Letter 1 – 1942

Thursday, May 14, 1942

Dear Thea,

Do you remember that long conversation we had about being in more than one place in the same time? And how we decided that although the actual physical body could not, how it was yet within the realm of possibility that mentally one could trandescend the limits of space. Well, I’ve been thinking a great deal about the subject recently, and some events have happened which have made me doubt just what is real and what isn’t.

It all started a week ago last Tuesday. I had been working late at the office four nights in a row, you may remember, and when I finally got home Tuesday night I was dead tired. I lay down on the bed for a few minutes, without even taking off my clothes. At least that’s what I thought I did. I remember looking at my alarm clock and seeing it was about quarter to ten. As all too often happens with me when I’ve been working at the same task for so long, I was unable to get my mind off it. I visualized myself back at the office, going over the same old figures. There was a brief instant when everything sort of went blank, and then I was sure I was at the office.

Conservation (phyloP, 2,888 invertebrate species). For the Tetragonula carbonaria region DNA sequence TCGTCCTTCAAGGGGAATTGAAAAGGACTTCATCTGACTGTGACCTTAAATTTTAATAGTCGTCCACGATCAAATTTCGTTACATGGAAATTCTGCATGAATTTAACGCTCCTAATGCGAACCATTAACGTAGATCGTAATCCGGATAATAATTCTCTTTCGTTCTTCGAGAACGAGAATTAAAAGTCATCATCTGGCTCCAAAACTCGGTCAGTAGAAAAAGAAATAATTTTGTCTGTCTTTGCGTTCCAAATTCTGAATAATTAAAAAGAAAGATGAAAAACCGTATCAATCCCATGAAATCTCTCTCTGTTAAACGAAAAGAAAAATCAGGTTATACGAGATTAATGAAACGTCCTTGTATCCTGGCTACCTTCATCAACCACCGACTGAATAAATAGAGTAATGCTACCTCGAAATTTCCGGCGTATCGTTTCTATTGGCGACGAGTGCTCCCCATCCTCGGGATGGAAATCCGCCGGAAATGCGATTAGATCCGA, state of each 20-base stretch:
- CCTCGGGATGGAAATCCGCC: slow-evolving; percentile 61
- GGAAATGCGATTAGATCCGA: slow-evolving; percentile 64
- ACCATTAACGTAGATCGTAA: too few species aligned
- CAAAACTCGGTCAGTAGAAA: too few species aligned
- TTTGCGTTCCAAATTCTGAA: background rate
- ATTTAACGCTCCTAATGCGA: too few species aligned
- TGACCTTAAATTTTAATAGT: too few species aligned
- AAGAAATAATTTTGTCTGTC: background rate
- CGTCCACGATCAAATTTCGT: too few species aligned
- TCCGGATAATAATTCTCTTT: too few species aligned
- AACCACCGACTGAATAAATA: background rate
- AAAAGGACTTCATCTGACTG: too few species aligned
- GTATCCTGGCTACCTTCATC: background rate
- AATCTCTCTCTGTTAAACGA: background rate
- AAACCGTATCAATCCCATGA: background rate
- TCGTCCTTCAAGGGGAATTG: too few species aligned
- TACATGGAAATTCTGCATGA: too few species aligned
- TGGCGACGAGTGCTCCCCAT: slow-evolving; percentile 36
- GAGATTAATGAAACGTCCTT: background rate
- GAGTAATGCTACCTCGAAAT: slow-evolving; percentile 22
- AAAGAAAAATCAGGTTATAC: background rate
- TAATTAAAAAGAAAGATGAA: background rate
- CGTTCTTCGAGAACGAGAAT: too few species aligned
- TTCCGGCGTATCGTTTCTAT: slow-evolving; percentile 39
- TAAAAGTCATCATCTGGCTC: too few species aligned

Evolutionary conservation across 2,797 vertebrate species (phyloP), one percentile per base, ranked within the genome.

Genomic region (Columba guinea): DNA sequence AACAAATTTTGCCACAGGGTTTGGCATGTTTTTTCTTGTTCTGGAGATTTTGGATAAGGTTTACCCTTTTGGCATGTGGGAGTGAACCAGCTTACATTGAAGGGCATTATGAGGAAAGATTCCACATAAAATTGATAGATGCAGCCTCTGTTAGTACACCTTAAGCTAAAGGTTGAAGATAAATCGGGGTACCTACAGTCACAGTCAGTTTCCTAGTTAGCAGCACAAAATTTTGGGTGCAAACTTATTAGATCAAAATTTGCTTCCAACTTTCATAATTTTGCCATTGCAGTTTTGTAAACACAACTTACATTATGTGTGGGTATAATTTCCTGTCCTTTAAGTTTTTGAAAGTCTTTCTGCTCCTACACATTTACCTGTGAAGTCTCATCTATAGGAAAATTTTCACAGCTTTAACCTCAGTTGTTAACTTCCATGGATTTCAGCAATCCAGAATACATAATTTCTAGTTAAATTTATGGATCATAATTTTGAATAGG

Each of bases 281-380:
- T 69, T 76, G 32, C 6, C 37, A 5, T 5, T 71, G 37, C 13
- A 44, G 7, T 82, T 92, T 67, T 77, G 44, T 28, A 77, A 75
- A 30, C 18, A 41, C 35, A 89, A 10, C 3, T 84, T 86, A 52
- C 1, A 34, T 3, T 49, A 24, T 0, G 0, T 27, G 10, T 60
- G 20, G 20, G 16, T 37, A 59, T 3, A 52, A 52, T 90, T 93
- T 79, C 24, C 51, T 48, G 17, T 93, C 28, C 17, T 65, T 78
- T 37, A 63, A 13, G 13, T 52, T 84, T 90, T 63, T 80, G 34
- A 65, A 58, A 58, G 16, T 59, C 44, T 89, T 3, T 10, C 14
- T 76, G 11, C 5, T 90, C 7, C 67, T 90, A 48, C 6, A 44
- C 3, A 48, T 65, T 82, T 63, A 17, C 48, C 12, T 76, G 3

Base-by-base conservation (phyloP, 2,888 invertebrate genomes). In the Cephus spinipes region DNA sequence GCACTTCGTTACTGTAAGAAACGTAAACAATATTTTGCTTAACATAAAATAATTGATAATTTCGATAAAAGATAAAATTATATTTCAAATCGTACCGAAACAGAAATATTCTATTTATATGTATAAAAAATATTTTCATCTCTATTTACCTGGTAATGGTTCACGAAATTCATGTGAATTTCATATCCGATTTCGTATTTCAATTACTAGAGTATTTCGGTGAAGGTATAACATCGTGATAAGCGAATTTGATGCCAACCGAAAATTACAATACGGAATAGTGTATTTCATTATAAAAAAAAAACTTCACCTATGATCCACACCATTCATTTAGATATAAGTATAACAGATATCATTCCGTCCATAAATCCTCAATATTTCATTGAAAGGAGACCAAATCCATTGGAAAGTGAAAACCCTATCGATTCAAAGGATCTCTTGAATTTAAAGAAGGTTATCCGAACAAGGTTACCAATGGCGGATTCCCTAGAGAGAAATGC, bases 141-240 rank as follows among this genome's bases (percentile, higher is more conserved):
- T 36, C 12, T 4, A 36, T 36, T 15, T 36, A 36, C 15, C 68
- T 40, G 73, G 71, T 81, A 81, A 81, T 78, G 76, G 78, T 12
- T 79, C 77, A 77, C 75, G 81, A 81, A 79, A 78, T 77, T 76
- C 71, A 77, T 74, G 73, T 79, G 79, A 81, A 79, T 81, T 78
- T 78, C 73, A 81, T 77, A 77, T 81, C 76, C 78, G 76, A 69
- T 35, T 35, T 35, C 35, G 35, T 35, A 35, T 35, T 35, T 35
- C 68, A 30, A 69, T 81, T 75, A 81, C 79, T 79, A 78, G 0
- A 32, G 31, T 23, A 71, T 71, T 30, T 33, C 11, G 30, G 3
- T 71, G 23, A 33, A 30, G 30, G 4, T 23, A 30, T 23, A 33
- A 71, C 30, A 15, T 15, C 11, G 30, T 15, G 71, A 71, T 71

Everything was exactly as it had always been there—as though I had never gone home that night. The clock on the wall said exactly 10:03. I was sure I’d left the office about nine, but I was equally sure I was now back again. Not knowing what to make of it, and being too tired to care I wrote on a piece of paper “It is now three minutes after ten and I am going home”. I left this in my desk at the office.

When I arrived home I looked at my alarm clock and wrote down “it is now ten-forty, and I am going to bed”. Which I did.

The next morning, both pieces of paper were where I’d left them, so I knew I had really been at the office the second time, although I had no proof of having left at nine. The only reasonable conclusion I could draw was that I had fallen asleep for an hour at my desk, and had dreamt that I went home the first time. No one else was at the office all evening, and my landlady had not heard me come in either time, so there was no proof one way or another.